Duke Energy Carolinas moves forward with possible new generation in South Carolina

  Duke Energy Carolinas moves forward with possible new generation in South
                                   Carolina

PR Newswire

GREENVILLE, S.C., Oct. 25, 2013

GREENVILLE, S.C., Oct. 25, 2013 /PRNewswire/ --Duke Energy Carolinas on
Thursday filed an application for a Certificate of Environmental Compatibility
and Public Convenience and Necessity (CECPCN) with the Public Service
Commission of South Carolina (PSCSC) seeking approval to construct and operate
a 750-megawatt natural gas-fired combined cycle plant at the existing Lee
Steam Station in Anderson County, S.C.

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Thursday's filing was in partnership with North Carolina Electric Membership
Corporation (NCEMC), which will be a minority owner of 100 megawatts of the
project if constructed.

Though no final decision to build at Lee has been made, it is prudent to
continue with the regulatory actions necessary to keep the project moving
forward.

"The energy needs of our customers are significant over the next 15 years,"
said Clark Gillespy, Duke Energy state president – South Carolina. "Our
commitment is to meet our customers' needs in a way that balances affordable,
reliable and increasingly clean electricity, and this project will help us
satisfy that need."

The utility's request is part of a comprehensive, long-term plan to add new
generation, modernize the fleet, maintain a diverse fuel portfolio, and manage
customer costs while delivering a high-quality, reliable power supply.

Natural gas-fired combined cycle plants are a good match to meet needed base
and intermediate load demands because of their high efficiency and
flexibility. Their emissions of sulfur dioxide and nitrogen oxide are very
low, and natural gas emits about half the carbon dioxide as coal.

A combined cycle unit uses combustion turbine generators, boilers and a steam
turbine generator to produce electricity.

Natural gas is burned in the combustion turbines to produce mechanical power
that is converted into electrical power by the generators. For increased
efficiency, the hot exhaust gases from the combustion turbines are used to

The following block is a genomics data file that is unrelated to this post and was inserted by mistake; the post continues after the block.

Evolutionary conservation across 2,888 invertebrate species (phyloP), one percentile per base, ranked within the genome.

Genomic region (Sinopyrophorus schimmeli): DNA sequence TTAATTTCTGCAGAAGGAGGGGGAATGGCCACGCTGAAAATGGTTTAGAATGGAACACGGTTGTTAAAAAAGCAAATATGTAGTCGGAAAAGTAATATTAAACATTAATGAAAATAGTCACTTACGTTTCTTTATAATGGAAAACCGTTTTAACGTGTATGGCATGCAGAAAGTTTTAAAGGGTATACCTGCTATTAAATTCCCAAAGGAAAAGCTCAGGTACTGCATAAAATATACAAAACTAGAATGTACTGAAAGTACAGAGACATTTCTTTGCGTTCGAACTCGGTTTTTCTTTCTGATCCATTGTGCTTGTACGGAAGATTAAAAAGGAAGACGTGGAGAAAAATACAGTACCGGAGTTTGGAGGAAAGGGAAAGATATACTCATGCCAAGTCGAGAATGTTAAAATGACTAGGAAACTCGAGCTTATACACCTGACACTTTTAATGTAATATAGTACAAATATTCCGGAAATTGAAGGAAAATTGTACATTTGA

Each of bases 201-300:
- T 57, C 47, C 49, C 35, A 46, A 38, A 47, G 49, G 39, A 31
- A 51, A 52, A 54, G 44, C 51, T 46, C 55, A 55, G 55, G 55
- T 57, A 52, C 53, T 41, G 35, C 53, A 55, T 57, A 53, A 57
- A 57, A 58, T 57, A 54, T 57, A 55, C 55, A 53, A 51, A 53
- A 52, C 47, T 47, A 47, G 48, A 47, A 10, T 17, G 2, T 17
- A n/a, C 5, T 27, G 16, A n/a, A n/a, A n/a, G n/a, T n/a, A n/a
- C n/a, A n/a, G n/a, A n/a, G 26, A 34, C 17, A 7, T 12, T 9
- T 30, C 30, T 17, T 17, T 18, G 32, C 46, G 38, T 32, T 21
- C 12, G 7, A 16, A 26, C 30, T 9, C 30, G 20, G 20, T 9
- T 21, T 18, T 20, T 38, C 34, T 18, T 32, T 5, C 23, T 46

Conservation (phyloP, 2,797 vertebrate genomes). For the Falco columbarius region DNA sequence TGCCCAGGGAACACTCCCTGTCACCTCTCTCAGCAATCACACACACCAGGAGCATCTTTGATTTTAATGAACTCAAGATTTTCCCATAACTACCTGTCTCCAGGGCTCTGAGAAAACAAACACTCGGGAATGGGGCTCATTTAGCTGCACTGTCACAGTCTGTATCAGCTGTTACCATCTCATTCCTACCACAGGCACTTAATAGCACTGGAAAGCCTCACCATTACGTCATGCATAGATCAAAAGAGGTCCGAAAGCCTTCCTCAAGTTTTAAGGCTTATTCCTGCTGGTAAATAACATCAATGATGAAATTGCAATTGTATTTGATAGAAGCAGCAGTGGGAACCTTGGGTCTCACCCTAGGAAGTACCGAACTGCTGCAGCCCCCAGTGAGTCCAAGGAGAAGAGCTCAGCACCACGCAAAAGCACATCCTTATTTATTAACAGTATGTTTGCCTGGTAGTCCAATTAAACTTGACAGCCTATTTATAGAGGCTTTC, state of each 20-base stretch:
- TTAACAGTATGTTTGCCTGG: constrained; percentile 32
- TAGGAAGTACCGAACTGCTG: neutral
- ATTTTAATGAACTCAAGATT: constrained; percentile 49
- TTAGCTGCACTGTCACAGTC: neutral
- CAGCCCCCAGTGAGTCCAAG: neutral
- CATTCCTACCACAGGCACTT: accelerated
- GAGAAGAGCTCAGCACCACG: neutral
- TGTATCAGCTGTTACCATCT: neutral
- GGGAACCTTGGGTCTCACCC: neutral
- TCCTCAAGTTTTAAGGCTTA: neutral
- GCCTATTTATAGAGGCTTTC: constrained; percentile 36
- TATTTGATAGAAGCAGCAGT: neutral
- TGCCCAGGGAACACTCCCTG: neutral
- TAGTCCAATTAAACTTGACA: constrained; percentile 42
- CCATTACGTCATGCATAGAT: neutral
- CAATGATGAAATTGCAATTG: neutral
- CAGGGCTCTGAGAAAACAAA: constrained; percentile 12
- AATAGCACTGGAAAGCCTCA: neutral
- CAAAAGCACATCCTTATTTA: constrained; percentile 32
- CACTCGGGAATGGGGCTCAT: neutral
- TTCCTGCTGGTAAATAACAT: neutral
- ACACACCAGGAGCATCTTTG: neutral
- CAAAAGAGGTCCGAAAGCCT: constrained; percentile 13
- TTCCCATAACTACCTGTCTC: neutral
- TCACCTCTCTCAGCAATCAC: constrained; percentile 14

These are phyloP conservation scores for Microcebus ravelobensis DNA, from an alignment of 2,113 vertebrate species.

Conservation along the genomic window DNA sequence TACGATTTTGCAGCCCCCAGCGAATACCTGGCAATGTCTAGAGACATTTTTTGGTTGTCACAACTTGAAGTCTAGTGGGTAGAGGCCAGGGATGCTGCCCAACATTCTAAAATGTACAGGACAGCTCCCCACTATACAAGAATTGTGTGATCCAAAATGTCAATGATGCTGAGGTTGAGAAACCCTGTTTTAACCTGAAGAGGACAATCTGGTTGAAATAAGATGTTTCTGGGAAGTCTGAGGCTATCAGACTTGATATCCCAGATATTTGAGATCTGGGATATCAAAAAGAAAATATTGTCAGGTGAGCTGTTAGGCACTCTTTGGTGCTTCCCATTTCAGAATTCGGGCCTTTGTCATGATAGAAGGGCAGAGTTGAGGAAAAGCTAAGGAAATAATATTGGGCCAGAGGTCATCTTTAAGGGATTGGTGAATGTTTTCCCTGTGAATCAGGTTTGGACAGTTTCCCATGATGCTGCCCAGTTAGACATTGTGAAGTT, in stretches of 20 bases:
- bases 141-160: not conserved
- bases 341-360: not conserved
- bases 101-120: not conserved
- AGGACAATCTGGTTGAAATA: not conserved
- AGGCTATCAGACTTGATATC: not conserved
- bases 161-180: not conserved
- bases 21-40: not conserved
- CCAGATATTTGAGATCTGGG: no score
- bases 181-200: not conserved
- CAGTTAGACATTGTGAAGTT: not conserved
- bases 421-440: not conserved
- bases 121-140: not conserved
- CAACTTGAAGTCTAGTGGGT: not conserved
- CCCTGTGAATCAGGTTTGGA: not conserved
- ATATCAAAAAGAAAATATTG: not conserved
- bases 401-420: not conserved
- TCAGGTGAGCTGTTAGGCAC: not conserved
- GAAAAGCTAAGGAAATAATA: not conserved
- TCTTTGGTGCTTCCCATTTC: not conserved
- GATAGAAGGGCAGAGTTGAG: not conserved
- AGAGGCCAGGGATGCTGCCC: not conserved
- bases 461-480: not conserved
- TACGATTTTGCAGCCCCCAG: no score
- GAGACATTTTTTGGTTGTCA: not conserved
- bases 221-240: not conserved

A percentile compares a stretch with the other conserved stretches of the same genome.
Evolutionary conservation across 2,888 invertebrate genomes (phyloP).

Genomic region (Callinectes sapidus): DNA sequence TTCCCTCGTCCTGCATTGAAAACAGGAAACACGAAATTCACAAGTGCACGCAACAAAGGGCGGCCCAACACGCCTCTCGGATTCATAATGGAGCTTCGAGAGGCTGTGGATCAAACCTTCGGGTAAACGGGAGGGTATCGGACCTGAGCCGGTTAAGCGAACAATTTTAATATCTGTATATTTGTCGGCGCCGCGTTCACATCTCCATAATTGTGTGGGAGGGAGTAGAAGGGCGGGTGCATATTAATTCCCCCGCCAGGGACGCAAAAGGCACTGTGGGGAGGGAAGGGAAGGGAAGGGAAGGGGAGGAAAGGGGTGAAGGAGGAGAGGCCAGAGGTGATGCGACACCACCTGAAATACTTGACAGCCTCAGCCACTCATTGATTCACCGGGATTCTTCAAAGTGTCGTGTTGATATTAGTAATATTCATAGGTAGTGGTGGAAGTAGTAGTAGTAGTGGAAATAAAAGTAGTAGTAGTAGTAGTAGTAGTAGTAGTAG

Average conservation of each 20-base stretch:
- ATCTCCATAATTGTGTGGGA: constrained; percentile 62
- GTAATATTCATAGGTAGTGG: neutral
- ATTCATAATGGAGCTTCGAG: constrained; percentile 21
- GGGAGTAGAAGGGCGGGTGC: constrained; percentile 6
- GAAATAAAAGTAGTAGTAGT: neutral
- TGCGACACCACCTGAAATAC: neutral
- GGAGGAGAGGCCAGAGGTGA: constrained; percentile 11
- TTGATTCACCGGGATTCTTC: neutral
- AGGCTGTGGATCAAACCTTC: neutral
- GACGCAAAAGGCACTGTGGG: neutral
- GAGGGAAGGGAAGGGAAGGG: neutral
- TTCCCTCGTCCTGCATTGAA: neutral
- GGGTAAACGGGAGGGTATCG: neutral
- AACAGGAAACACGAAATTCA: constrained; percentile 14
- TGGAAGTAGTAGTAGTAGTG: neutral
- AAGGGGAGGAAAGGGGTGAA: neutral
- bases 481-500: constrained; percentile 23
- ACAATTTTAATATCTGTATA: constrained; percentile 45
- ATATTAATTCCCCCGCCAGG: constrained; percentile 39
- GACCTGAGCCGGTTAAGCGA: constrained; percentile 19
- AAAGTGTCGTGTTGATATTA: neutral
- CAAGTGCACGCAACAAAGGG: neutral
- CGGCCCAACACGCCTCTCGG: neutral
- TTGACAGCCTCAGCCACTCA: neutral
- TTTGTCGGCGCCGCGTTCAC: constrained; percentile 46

create steam in the boilers that spins a steam turbine-generator and creates
additional power.

The proposed project would represent a substantial long-term investment by
Duke Energy Carolinas in the Lee Steam Station site and surrounding community,
adding about 500 jobs during the height of construction.

"The Lee site is a great location for a combined cycle plant," Gillespy said.
"Duke Energy will be able to leverage existing site infrastructure to minimize
new generation project costs and impacts to the community and environment."

Construction could begin after the company receives the necessary regulatory
approvals. The new plant could begin commercial operation as early as June
2017.

Duke Energy Carolinas

Duke Energy Carolinas owns nuclear, coal-fired, natural gas and hydroelectric
generation. That diverse fuel mix provides approximately 20,000 megawatts of
owned electric capacity to approximately 2.4 million customers in a
24,000-square-mile service area of North Carolina and South Carolina.

Headquartered in Charlotte, N.C., Duke Energy is a Fortune 250 company traded
on the New York Stock Exchange under the symbol DUK. More information about
the company is available at: www.duke-energy.com.

SOURCE Duke Energy

Website: http://www.duke-energy.com
Contact: Duke Energy Media Contact: Ryan Mosier, Office: 864.370.5036,
24-Hour: 800.559.3853; or NCEMC Media Contact: Jane Pritchard, Office:
919.875.3104